The epic novel "Moby-Dick" by Herman Melville, originally published in 1851, had intrigued me for a while, but my increased inclination to read it arose in curious fashion. I learned that whilst imprisoned in Germany, members of the Red Army Faction urban guerilla group had been fascinated by the novel, even being allocated the names of the characters as pseudonyms when communicating with each other. It seems that the group discerned some allegorical relevance in the book when appraising their own struggle. As I am generally very receptive these days for books containing such moral or political symbolism, I added "Moby- Dick" to my Kindle.
In essence, the novel follows the voyage of the whaling ship the Pequod, commanded by the enigmatic Captain Ahab, who embarks on a personal quest to find and destroy the eponymous white whale, which had on a previous occasion permanently deprived the skipper of one of his legs. However, as I was soon to discover, "Moby-Dick" constitutes so much more than this basic tale. Narrated by a crew member, Ishmael, the book has a formidable sweep and ambition. Written in what might be described as a quasi-Shakespearean style, and periodically going off on tangents which on reflection are not tangents.
One of the charming things about "Moby-Dick" is its refusal to conform to one's expectations. I had fondly imagined that the lion's share of the work would be comprised of feats of derring-do on the high seas, but No! Much space is given over to the social, scientific and philosophical aspects of whaling, and there is also a lengthy preamble, laying the groundwork for the delights to follow.
The unusual language may take some getting used to, but equally it is instrumental in conveying the atmosphere of time and place. This may initially impel the reader to intense concentration, for fear of missing salient points, but for me this quickly diminished. The occasionally meandering nature of the novel adds richness and texture, and helps to evoke a flavour of the colourful characters who inhabited this world.
I must confess that the central story was not quite as momentous and stomach-churning as legend had led me to expect. The character of Ahab was not quite as crazed and irascible as I had anticipated either. Only in the closing chapters does the reckless, totally driven and volatile side of the captain's nature make itself fully visible.
As I continued to read "Moby-Dick", the theme of Ahab versus the whale was in danger of becoming incidental. I was much more interested in the subtexts, which explored themes of religion, class struggle, superstition, culture clashes, community and morality.
"Moby-Dick" is also one of those books which is susceptible to a myriad of interpretations. In it I detected a clash of philosophies, with more modern ideas of science, reason, and rationality coming into conflict with superstition, tradition and custom. This is perhaps unsurprising in view of the time when the book was published. Also, the relative virtues of "savagery" and civilization are touched on throughout, but Melville employs some guile in this respect, appearing to see good and deficiencies in both. Savage and primitive cultures had some noble and virtuous features, which "we" could learn from.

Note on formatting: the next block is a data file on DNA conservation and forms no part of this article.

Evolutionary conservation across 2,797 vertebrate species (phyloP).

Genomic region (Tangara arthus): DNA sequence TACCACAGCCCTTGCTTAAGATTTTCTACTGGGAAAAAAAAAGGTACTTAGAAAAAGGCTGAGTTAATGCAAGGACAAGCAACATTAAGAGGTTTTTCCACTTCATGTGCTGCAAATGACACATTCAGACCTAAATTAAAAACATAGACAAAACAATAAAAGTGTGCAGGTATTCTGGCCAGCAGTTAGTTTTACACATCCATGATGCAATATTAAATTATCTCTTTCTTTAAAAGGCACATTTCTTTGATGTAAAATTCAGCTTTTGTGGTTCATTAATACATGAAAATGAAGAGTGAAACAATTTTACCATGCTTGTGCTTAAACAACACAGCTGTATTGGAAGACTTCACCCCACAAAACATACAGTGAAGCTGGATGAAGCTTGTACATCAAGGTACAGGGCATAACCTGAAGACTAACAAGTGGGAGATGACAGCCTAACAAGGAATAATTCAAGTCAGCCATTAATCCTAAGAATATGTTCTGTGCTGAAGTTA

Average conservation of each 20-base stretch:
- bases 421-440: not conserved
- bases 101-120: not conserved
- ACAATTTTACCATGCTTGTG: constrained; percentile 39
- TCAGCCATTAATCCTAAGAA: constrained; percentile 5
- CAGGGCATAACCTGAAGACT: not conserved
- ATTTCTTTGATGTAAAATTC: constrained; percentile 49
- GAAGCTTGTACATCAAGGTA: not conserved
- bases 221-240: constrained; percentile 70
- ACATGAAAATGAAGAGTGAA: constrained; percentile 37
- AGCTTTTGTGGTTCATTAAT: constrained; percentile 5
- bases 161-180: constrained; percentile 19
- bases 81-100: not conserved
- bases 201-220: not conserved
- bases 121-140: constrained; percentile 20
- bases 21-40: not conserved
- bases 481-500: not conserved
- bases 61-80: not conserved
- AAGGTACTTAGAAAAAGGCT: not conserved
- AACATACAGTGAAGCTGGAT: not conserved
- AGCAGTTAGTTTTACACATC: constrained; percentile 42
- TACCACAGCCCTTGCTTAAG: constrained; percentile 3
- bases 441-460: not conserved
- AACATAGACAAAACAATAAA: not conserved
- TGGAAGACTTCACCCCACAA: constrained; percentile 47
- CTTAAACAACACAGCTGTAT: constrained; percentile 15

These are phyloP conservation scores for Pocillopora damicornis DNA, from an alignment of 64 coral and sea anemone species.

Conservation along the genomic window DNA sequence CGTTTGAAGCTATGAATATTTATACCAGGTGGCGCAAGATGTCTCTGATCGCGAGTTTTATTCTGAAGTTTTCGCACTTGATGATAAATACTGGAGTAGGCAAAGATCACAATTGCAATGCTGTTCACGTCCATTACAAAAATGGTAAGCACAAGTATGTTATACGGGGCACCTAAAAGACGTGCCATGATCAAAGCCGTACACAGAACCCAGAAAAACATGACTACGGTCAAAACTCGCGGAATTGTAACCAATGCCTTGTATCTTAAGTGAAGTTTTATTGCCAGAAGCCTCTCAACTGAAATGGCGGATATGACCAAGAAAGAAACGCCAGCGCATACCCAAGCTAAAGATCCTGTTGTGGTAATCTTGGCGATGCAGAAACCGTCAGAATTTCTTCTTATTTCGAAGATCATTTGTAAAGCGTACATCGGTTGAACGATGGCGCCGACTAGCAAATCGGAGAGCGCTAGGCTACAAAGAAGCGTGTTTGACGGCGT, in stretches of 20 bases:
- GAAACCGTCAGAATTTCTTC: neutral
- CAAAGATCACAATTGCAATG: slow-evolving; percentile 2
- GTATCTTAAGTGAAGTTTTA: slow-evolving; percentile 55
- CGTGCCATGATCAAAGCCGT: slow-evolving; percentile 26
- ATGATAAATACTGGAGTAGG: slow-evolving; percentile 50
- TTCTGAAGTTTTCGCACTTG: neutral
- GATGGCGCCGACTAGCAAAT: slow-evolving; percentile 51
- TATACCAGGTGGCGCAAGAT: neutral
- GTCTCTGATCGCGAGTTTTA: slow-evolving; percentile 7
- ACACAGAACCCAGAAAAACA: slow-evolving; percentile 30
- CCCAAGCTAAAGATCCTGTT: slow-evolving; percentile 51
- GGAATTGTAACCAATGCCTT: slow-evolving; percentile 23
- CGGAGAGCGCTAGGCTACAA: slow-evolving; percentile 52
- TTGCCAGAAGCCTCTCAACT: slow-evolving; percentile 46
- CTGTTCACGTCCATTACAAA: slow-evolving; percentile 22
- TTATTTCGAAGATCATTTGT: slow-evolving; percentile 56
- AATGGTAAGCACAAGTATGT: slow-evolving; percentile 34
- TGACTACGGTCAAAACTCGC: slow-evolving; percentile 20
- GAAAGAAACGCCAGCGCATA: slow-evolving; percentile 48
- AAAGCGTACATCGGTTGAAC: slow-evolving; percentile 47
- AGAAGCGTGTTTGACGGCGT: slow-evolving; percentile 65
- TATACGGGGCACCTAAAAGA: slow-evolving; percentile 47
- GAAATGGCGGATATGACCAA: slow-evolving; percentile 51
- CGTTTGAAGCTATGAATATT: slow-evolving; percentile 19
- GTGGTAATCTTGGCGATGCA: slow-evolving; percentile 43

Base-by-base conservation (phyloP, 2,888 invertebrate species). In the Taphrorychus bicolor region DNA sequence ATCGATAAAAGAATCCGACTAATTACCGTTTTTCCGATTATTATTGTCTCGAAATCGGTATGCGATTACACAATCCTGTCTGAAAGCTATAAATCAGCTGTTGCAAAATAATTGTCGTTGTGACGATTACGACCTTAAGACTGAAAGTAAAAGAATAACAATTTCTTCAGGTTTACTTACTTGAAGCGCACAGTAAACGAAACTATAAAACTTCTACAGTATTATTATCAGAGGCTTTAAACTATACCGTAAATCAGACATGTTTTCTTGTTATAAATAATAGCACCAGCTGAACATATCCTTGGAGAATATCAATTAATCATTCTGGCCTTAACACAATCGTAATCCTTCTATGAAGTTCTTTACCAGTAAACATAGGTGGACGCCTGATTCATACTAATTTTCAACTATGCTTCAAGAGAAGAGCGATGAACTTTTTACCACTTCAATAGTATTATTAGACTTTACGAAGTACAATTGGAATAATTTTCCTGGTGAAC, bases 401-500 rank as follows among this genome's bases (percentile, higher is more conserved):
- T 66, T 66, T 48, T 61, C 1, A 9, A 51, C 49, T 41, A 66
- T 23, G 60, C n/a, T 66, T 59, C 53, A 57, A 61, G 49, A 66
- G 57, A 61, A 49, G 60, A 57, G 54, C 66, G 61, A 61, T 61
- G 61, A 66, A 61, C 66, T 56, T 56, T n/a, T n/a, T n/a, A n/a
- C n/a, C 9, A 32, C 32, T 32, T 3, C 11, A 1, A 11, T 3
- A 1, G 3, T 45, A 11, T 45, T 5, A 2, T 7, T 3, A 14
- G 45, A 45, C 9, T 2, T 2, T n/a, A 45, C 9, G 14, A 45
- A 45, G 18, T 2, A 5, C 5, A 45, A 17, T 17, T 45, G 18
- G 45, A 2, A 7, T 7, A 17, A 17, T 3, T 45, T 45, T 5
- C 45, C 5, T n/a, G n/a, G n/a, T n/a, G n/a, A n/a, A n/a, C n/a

The relations between Ahab and his men begin forth some ideas and some thought processes which acquired much greater import and menace many decades after this work was composed. The mesmeric power of autocrats, the ability of men to manipulate their fellows, the propensity for humans to permit "loyalty" to over-ride reason, coupled with the corrosive effects of ambition, greed and self-interest.
Some of the most intriguing parts of the book are those which compare human sensibilities and characteristics to the whale's, through eyes, ears and so forth. The relation of whales to other sea dwelling creatures could be perceived as having parallels to the "pecking order" in the human social structures. I think the author may also have been hinting at ideological extremities in his appraisal of different types of whales.
The socio-political allusions become a little more strident after the halfway stage, and I thought that the analysis of the "rules of engagement" of whaling, and the explanation of the Fast-Fish and Loose-Fish scenarios was the most overt of these, and part of projecting whaling as a microcosm of, or mirror on, the human world.
The tension intensifies in the closing chapters, as Ahab closes in on his quarry, and the ending of the story is suitably apocalyptic and symbolic. The captain (hoist with his own petard?) perishes, and our hero Ishmael is the sole survivor.
So can we discern one central meaning or moral in "Moby-Dick"? I certainly didn't. Even the infamous white whale of the title is open to a multitude of interpretations. The characters in the novel appear to have had varying attitudes towards him, depending on their own mindset and needs, and I suspect that this will apply to the majority of readers. Does he represent the state, "the system", God, or does he symbolize more generally a focal point for all the base instincts and violent, irrational impulses of man?
However you seek to "intellectualize" or rationalize various aspects of this book, it is a stimulating and challenging read, so different from so much other literature, even of its own time...